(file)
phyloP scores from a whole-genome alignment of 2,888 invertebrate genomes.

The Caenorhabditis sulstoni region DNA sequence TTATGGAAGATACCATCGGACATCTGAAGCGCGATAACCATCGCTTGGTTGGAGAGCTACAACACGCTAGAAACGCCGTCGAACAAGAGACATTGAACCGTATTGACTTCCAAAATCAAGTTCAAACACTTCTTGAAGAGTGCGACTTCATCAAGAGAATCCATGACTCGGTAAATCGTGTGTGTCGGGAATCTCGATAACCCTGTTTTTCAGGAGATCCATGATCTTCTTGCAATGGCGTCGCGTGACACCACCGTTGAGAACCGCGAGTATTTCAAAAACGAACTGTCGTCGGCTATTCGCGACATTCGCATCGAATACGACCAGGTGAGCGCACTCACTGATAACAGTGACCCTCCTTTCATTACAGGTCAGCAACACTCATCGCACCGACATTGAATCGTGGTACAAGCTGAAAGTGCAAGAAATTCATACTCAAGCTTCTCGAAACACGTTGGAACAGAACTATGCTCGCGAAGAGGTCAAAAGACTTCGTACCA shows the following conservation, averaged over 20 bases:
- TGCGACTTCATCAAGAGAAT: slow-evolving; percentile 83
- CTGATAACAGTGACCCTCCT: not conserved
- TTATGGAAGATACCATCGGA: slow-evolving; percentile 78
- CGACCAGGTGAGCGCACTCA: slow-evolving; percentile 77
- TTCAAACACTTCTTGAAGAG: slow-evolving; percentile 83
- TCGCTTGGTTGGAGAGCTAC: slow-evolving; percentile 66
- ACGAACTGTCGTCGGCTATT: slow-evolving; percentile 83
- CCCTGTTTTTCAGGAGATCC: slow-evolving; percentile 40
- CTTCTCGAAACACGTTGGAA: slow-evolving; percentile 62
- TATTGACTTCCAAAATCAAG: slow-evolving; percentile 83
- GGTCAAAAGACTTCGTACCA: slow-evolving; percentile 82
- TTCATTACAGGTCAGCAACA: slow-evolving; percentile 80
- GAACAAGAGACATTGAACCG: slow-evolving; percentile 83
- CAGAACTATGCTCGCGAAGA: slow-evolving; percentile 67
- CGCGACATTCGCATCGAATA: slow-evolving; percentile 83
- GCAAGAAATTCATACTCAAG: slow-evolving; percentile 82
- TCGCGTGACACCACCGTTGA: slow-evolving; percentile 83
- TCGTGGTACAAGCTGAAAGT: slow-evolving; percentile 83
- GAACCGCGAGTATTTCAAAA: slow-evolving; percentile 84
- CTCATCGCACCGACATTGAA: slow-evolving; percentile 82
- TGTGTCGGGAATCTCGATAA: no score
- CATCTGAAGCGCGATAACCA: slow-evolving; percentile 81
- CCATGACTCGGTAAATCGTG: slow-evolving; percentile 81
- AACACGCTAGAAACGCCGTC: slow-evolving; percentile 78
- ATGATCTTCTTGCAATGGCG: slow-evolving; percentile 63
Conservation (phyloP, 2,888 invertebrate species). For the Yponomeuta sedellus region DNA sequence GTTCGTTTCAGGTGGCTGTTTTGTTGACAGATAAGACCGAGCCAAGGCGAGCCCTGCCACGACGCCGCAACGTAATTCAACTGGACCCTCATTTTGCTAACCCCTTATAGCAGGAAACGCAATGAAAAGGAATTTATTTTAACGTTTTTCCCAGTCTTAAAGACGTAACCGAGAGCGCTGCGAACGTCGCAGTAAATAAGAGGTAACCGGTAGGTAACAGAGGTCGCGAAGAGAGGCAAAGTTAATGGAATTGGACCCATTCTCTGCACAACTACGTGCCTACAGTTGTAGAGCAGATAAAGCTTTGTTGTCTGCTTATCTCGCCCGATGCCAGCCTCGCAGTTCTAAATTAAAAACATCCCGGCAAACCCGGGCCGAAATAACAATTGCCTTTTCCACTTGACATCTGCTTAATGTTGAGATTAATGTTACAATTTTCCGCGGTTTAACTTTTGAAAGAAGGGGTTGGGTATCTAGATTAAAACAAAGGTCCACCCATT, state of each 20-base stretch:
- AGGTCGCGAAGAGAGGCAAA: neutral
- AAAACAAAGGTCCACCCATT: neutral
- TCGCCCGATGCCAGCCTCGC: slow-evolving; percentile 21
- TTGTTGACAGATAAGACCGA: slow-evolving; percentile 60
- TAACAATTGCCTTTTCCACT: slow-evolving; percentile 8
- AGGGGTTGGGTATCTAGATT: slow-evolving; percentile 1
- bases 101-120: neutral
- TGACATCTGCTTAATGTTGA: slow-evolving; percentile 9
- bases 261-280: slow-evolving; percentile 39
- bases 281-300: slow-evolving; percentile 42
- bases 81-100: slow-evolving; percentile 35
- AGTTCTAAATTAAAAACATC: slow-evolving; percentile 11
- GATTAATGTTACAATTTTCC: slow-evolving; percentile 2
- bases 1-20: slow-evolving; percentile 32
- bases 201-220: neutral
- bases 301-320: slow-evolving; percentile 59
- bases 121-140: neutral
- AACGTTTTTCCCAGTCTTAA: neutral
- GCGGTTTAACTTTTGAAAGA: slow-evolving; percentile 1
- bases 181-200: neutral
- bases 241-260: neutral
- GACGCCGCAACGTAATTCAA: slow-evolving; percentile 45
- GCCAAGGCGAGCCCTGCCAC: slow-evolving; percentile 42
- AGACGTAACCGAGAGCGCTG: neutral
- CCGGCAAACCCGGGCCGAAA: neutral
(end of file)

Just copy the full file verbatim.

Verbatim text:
phyloP scores from a whole-genome alignment of 2,888 invertebrate genomes.

The Caenorhabditis sulstoni region DNA sequence TTATGGAAGATACCATCGGACATCTGAAGCGCGATAACCATCGCTTGGTTGGAGAGCTACAACACGCTAGAAACGCCGTCGAACAAGAGACATTGAACCGTATTGACTTCCAAAATCAAGTTCAAACACTTCTTGAAGAGTGCGACTTCATCAAGAGAATCCATGACTCGGTAAATCGTGTGTGTCGGGAATCTCGATAACCCTGTTTTTCAGGAGATCCATGATCTTCTTGCAATGGCGTCGCGTGACACCACCGTTGAGAACCGCGAGTATTTCAAAAACGAACTGTCGTCGGCTATTCGCGACATTCGCATCGAATACGACCAGGTGAGCGCACTCACTGATAACAGTGACCCTCCTTTCATTACAGGTCAGCAACACTCATCGCACCGACATTGAATCGTGGTACAAGCTGAAAGTGCAAGAAATTCATACTCAAGCTTCTCGAAACACGTTGGAACAGAACTATGCTCGCGAAGAGGTCAAAAGACTTCGTACCA shows the following conservation, averaged over 20 bases:
- TGCGACTTCATCAAGAGAAT: slow-evolving; percentile 83
- CTGATAACAGTGACCCTCCT: not conserved
- TTATGGAAGATACCATCGGA: slow-evolving; percentile 78
- CGACCAGGTGAGCGCACTCA: slow-evolving; percentile 77
- TTCAAACACTTCTTGAAGAG: slow-evolving; percentile 83
- TCGCTTGGTTGGAGAGCTAC: slow-evolving; percentile 66
- ACGAACTGTCGTCGGCTATT: slow-evolving; percentile 83
- CCCTGTTTTTCAGGAGATCC: slow-evolving; percentile 40
- CTTCTCGAAACACGTTGGAA: slow-evolving; percentile 62
- TATTGACTTCCAAAATCAAG: slow-evolving; percentile 83
- GGTCAAAAGACTTCGTACCA: slow-evolving; percentile 82
- TTCATTACAGGTCAGCAACA: slow-evolving; percentile 80
- GAACAAGAGACATTGAACCG: slow-evolving; percentile 83
- CAGAACTATGCTCGCGAAGA: slow-evolving; percentile 67
- CGCGACATTCGCATCGAATA: slow-evolving; percentile 83
- GCAAGAAATTCATACTCAAG: slow-evolving; percentile 82
- TCGCGTGACACCACCGTTGA: slow-evolving; percentile 83
- TCGTGGTACAAGCTGAAAGT: slow-evolving; percentile 83
- GAACCGCGAGTATTTCAAAA: slow-evolving; percentile 84
- CTCATCGCACCGACATTGAA: slow-evolving; percentile 82
- TGTGTCGGGAATCTCGATAA: no score
- CATCTGAAGCGCGATAACCA: slow-evolving; percentile 81
- CCATGACTCGGTAAATCGTG: slow-evolving; percentile 81
- AACACGCTAGAAACGCCGTC: slow-evolving; percentile 78
- ATGATCTTCTTGCAATGGCG: slow-evolving; percentile 63
Conservation (phyloP, 2,888 invertebrate species). For the Yponomeuta sedellus region DNA sequence GTTCGTTTCAGGTGGCTGTTTTGTTGACAGATAAGACCGAGCCAAGGCGAGCCCTGCCACGACGCCGCAACGTAATTCAACTGGACCCTCATTTTGCTAACCCCTTATAGCAGGAAACGCAATGAAAAGGAATTTATTTTAACGTTTTTCCCAGTCTTAAAGACGTAACCGAGAGCGCTGCGAACGTCGCAGTAAATAAGAGGTAACCGGTAGGTAACAGAGGTCGCGAAGAGAGGCAAAGTTAATGGAATTGGACCCATTCTCTGCACAACTACGTGCCTACAGTTGTAGAGCAGATAAAGCTTTGTTGTCTGCTTATCTCGCCCGATGCCAGCCTCGCAGTTCTAAATTAAAAACATCCCGGCAAACCCGGGCCGAAATAACAATTGCCTTTTCCACTTGACATCTGCTTAATGTTGAGATTAATGTTACAATTTTCCGCGGTTTAACTTTTGAAAGAAGGGGTTGGGTATCTAGATTAAAACAAAGGTCCACCCATT, state of each 20-base stretch:
- AGGTCGCGAAGAGAGGCAAA: neutral
- AAAACAAAGGTCCACCCATT: neutral
- TCGCCCGATGCCAGCCTCGC: slow-evolving; percentile 21
- TTGTTGACAGATAAGACCGA: slow-evolving; percentile 60
- TAACAATTGCCTTTTCCACT: slow-evolving; percentile 8
- AGGGGTTGGGTATCTAGATT: slow-evolving; percentile 1
- bases 101-120: neutral
- TGACATCTGCTTAATGTTGA: slow-evolving; percentile 9
- bases 261-280: slow-evolving; percentile 39
- bases 281-300: slow-evolving; percentile 42
- bases 81-100: slow-evolving; percentile 35
- AGTTCTAAATTAAAAACATC: slow-evolving; percentile 11
- GATTAATGTTACAATTTTCC: slow-evolving; percentile 2
- bases 1-20: slow-evolving; percentile 32
- bases 201-220: neutral
- bases 301-320: slow-evolving; percentile 59
- bases 121-140: neutral
- AACGTTTTTCCCAGTCTTAA: neutral
- GCGGTTTAACTTTTGAAAGA: slow-evolving; percentile 1
- bases 181-200: neutral
- bases 241-260: neutral
- GACGCCGCAACGTAATTCAA: slow-evolving; percentile 45
- GCCAAGGCGAGCCCTGCCAC: slow-evolving; percentile 42
- AGACGTAACCGAGAGCGCTG: neutral
- CCGGCAAACCCGGGCCGAAA: neutral